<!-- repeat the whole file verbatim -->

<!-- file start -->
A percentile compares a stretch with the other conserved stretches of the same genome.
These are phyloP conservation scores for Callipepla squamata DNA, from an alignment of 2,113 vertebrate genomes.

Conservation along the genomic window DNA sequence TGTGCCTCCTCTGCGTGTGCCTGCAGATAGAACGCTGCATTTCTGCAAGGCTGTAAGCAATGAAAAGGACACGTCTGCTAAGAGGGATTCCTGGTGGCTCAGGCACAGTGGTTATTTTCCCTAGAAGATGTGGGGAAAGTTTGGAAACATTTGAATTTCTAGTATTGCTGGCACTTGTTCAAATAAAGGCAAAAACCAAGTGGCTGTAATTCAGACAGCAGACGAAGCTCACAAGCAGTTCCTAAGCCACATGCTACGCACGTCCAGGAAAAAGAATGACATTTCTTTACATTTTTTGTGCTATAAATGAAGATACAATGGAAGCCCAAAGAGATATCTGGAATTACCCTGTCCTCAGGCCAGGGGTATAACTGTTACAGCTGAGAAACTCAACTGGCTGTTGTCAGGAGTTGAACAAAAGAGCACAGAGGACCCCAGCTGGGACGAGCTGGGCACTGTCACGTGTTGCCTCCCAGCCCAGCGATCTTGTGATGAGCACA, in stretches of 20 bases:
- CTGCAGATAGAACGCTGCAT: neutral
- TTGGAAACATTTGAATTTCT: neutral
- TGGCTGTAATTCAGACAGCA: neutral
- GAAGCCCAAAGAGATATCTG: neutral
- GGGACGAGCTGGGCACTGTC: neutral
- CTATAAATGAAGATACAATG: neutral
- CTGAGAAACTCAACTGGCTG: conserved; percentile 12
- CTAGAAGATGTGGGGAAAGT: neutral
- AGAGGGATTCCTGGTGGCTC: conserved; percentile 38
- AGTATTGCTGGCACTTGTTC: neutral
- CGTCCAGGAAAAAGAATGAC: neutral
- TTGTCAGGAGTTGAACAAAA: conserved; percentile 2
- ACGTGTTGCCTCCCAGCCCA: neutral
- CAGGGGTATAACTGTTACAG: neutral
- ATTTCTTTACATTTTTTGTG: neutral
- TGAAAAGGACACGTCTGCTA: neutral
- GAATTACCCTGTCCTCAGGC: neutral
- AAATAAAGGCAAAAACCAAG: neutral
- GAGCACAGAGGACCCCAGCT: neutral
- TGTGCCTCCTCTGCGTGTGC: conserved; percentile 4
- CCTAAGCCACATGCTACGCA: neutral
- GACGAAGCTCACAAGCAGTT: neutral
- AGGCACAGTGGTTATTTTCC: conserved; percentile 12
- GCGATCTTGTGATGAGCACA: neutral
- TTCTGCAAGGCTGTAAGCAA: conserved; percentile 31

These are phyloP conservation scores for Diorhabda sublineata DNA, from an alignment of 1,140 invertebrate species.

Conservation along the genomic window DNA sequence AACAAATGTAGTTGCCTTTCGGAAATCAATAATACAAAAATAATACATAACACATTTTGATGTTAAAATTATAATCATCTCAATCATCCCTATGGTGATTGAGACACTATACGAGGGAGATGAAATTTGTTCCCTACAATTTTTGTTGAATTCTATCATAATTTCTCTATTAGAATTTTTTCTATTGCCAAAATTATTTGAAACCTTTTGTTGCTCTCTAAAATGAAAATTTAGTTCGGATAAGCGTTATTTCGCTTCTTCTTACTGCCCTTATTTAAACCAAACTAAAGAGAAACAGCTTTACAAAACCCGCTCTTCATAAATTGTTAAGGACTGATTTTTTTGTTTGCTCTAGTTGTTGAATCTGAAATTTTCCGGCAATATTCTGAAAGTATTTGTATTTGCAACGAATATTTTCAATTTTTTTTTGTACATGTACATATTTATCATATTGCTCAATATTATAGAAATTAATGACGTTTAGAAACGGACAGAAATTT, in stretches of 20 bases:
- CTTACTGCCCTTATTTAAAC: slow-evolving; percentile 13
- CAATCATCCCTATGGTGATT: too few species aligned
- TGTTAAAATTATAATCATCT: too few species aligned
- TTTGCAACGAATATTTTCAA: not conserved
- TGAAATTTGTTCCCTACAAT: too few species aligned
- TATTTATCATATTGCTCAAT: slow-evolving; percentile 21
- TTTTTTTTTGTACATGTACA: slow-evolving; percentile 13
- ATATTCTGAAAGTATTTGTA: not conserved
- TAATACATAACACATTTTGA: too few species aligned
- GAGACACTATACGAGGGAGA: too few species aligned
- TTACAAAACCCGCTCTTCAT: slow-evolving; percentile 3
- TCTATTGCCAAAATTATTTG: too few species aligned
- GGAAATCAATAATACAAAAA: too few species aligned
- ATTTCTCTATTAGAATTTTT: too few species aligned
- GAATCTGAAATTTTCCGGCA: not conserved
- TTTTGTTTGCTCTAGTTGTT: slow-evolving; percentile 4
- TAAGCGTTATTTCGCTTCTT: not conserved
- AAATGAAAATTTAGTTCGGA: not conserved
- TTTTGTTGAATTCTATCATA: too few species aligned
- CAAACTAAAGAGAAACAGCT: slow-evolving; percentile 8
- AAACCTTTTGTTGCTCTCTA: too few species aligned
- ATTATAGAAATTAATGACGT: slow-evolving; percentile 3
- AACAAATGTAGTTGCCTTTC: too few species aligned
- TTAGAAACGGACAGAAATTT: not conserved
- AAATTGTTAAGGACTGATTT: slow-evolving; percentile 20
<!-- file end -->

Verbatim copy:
A percentile compares a stretch with the other conserved stretches of the same genome.
These are phyloP conservation scores for Callipepla squamata DNA, from an alignment of 2,113 vertebrate genomes.

Conservation along the genomic window DNA sequence TGTGCCTCCTCTGCGTGTGCCTGCAGATAGAACGCTGCATTTCTGCAAGGCTGTAAGCAATGAAAAGGACACGTCTGCTAAGAGGGATTCCTGGTGGCTCAGGCACAGTGGTTATTTTCCCTAGAAGATGTGGGGAAAGTTTGGAAACATTTGAATTTCTAGTATTGCTGGCACTTGTTCAAATAAAGGCAAAAACCAAGTGGCTGTAATTCAGACAGCAGACGAAGCTCACAAGCAGTTCCTAAGCCACATGCTACGCACGTCCAGGAAAAAGAATGACATTTCTTTACATTTTTTGTGCTATAAATGAAGATACAATGGAAGCCCAAAGAGATATCTGGAATTACCCTGTCCTCAGGCCAGGGGTATAACTGTTACAGCTGAGAAACTCAACTGGCTGTTGTCAGGAGTTGAACAAAAGAGCACAGAGGACCCCAGCTGGGACGAGCTGGGCACTGTCACGTGTTGCCTCCCAGCCCAGCGATCTTGTGATGAGCACA, in stretches of 20 bases:
- CTGCAGATAGAACGCTGCAT: neutral
- TTGGAAACATTTGAATTTCT: neutral
- TGGCTGTAATTCAGACAGCA: neutral
- GAAGCCCAAAGAGATATCTG: neutral
- GGGACGAGCTGGGCACTGTC: neutral
- CTATAAATGAAGATACAATG: neutral
- CTGAGAAACTCAACTGGCTG: conserved; percentile 12
- CTAGAAGATGTGGGGAAAGT: neutral
- AGAGGGATTCCTGGTGGCTC: conserved; percentile 38
- AGTATTGCTGGCACTTGTTC: neutral
- CGTCCAGGAAAAAGAATGAC: neutral
- TTGTCAGGAGTTGAACAAAA: conserved; percentile 2
- ACGTGTTGCCTCCCAGCCCA: neutral
- CAGGGGTATAACTGTTACAG: neutral
- ATTTCTTTACATTTTTTGTG: neutral
- TGAAAAGGACACGTCTGCTA: neutral
- GAATTACCCTGTCCTCAGGC: neutral
- AAATAAAGGCAAAAACCAAG: neutral
- GAGCACAGAGGACCCCAGCT: neutral
- TGTGCCTCCTCTGCGTGTGC: conserved; percentile 4
- CCTAAGCCACATGCTACGCA: neutral
- GACGAAGCTCACAAGCAGTT: neutral
- AGGCACAGTGGTTATTTTCC: conserved; percentile 12
- GCGATCTTGTGATGAGCACA: neutral
- TTCTGCAAGGCTGTAAGCAA: conserved; percentile 31

These are phyloP conservation scores for Diorhabda sublineata DNA, from an alignment of 1,140 invertebrate species.

Conservation along the genomic window DNA sequence AACAAATGTAGTTGCCTTTCGGAAATCAATAATACAAAAATAATACATAACACATTTTGATGTTAAAATTATAATCATCTCAATCATCCCTATGGTGATTGAGACACTATACGAGGGAGATGAAATTTGTTCCCTACAATTTTTGTTGAATTCTATCATAATTTCTCTATTAGAATTTTTTCTATTGCCAAAATTATTTGAAACCTTTTGTTGCTCTCTAAAATGAAAATTTAGTTCGGATAAGCGTTATTTCGCTTCTTCTTACTGCCCTTATTTAAACCAAACTAAAGAGAAACAGCTTTACAAAACCCGCTCTTCATAAATTGTTAAGGACTGATTTTTTTGTTTGCTCTAGTTGTTGAATCTGAAATTTTCCGGCAATATTCTGAAAGTATTTGTATTTGCAACGAATATTTTCAATTTTTTTTTGTACATGTACATATTTATCATATTGCTCAATATTATAGAAATTAATGACGTTTAGAAACGGACAGAAATTT, in stretches of 20 bases:
- CTTACTGCCCTTATTTAAAC: slow-evolving; percentile 13
- CAATCATCCCTATGGTGATT: too few species aligned
- TGTTAAAATTATAATCATCT: too few species aligned
- TTTGCAACGAATATTTTCAA: not conserved
- TGAAATTTGTTCCCTACAAT: too few species aligned
- TATTTATCATATTGCTCAAT: slow-evolving; percentile 21
- TTTTTTTTTGTACATGTACA: slow-evolving; percentile 13
- ATATTCTGAAAGTATTTGTA: not conserved
- TAATACATAACACATTTTGA: too few species aligned
- GAGACACTATACGAGGGAGA: too few species aligned
- TTACAAAACCCGCTCTTCAT: slow-evolving; percentile 3
- TCTATTGCCAAAATTATTTG: too few species aligned
- GGAAATCAATAATACAAAAA: too few species aligned
- ATTTCTCTATTAGAATTTTT: too few species aligned
- GAATCTGAAATTTTCCGGCA: not conserved
- TTTTGTTTGCTCTAGTTGTT: slow-evolving; percentile 4
- TAAGCGTTATTTCGCTTCTT: not conserved
- AAATGAAAATTTAGTTCGGA: not conserved
- TTTTGTTGAATTCTATCATA: too few species aligned
- CAAACTAAAGAGAAACAGCT: slow-evolving; percentile 8
- AAACCTTTTGTTGCTCTCTA: too few species aligned
- ATTATAGAAATTAATGACGT: slow-evolving; percentile 3
- AACAAATGTAGTTGCCTTTC: too few species aligned
- TTAGAAACGGACAGAAATTT: not conserved
- AAATTGTTAAGGACTGATTT: slow-evolving; percentile 20